And babies make … five

More Hillsborough families are having triplets.

By: Donna Lukiw
   When Anthony, Tommy and Diana Visicaro were born on April 19, 1987, they were the first triplets ever born in Hillsborough, accoridng to press reports at the time.
   But they were quickly joined by more. Now, Hillsborough has more than the average number of triplets in a state where the incidence of triplets is twice the national average.
   At a recent photo shoot of triplets in New Jersey, organized by producers of TV’s "Inside Edition," 11 sets of triplets were from Hillsborough, more than 10 percent of the assembled group.
   "It’s difficult to say why there are many triplets in Hillsborough," said Jane Tervooren, marketing director of IVF New Jersey fertility clinic in Somerset.
   But Ms. Tervooren’s clinic and others like it may have a lot to do with the increase.
   According to an October 2005 article in National Geographic magazine, New Jersey has the highest ratio of triplet births in the United States — and signs point to fertility drugs as the likely cause.
   Between the years 1998 and 2002, the state recorded 358 sets of triplets and higher order births per 100,000 live births. The national average is 186 per 100,000. A New Jersey resident has twice the chance of having triplets as the average American.
   Ms. Tervooren points out the demographics of the mothers as a prime factor.
   "Women are waiting longer to have children, they’re concentrating on their careers and then coming into fertility clinics," Mrs. Tervooren said.
   When Jill Visicaro — Anthony, Tommy and Diana’s mother — couldn’t get pregnant due to low progesterone levels, she went to a doctor for a prescription of the fertility drug Clomid.
   After only taking one series of five pills — usually just the first step in a series many women follow to become pregnant — she became pregnant. Seven months later, the triplets were born.
   "The doctor told me I was the only one that he’s seen who had triplets on this drug (Clomid)," said Ms. Visicaro of Pembroke Terrace. "First, you take Clomid but if that doesn’t work then you take Pregnyl, a stronger drug that is injected and if that doesn’t work then there is in vitro fertilization (IVF)."
   New Jersey has more fertility clinics per capita than almost anywhere else in the country. Of 400 clinics nationwide, 5 percent are in New Jersey, a state with only 3 percent of the total population.
   While many women experience high-order births (three or more children at once), Ms. Tervooren said, IVF New Jersey fertility clinic has under a 2 percent rate of high-order births.
   "When we do in vitro fertilization, over 90 percent of the time we transfer five-day-old embryos, which are stronger and healthier, and we only transfer two embryos which greatly reduces the chance of having high-order births," Ms. Tervooren said.
   Ms. Tervooren said many fertility clinics transfer more than two embryos causing a greater chance of having high-order births.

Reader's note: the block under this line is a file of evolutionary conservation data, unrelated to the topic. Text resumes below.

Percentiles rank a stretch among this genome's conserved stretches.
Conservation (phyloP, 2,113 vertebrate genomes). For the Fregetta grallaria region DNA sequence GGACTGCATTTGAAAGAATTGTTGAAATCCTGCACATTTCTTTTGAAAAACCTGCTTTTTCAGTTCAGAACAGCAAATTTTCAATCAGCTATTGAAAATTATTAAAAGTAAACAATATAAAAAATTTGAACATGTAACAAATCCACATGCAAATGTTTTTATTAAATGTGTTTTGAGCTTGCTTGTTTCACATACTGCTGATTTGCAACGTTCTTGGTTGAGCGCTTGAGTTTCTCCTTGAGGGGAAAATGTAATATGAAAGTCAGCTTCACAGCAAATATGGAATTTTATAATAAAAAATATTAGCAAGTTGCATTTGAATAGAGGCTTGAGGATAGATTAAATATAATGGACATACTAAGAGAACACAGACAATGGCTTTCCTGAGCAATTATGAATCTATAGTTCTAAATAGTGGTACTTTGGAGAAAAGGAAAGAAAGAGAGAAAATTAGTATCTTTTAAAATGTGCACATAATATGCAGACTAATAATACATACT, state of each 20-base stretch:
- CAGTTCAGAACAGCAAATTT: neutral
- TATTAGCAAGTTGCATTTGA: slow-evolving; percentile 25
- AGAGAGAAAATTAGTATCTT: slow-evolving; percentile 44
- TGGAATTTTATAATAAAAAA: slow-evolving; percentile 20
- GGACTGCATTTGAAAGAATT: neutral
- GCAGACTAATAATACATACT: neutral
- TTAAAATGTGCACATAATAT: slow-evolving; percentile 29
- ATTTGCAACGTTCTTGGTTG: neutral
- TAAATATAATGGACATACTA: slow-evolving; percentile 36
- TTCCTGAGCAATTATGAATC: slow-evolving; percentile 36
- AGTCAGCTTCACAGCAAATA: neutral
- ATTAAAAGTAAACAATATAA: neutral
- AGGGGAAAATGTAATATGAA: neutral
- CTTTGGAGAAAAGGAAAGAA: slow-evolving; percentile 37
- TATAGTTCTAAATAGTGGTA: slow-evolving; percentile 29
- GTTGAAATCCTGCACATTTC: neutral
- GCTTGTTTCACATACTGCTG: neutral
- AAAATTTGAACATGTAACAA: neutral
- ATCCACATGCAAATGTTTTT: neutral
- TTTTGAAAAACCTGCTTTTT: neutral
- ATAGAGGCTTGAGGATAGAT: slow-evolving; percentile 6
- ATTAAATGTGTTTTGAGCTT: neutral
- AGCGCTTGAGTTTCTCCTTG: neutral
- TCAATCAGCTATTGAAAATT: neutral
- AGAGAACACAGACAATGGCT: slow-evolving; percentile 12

Experts point out that while twins are not considered a significant health risk, triplets are — with low birth-weight babies and maternal health problems occurring more frequently.
   When Mrs. Visicaro gave birth to triplets they were all born eight weeks premature and with health problems.
   "Tommy was born with very bad lungs," Ms. Visicaro said. "Anthony had blood problems. Tommy is an asthmatic now but he runs cross country and runs between 80 and 100 miles a week."
   Lisa Mistretta, another mother of triplets in Hillsborough, said her three, 5-month-old girls, Sophia, Kylie and Gabriella, also had health problems.
   "They were born seven weeks early," Ms. Mistretta said. "Not everything is developed when they’re born premature so they went through the typical premature baby problems."
   Ms. Tervooren said women taking fertility drugs increase their chances of having twins or triplets increases.
   "There is less control when people are taking strictly fertility drugs," Ms. Tervooren said. "It’s not an exact science like IVF." According to the National Geographic article, "the probability of having triplets naturally is about 1 in 8,000, or about one-hundredth of 1 percent. In 2002 — the last time statistics were compiled — the chance of a woman under 35 having triplets after undergoing treatment at, say, the East Coast Infertility Clinic in Little Silver, New Jersey, was 21 percent."
   While experts aren’t really sure why women are unable to get pregnant, some say women are starting families later in life and it’s harder to get pregnant after the age of 35.
   The Visicaro triplets will be the first set of triplets to graduate Hillsborough High School but they won’t be alone. Andrew, David and Lindsay Glaser will also be graduating Hillsborough High School this year.
   Ms. Visicaro gave birth to her fourth child, Danny, 22 months after having the triplets — Ms. Visicaro said she did not use any fertility drugs for that pregnancy.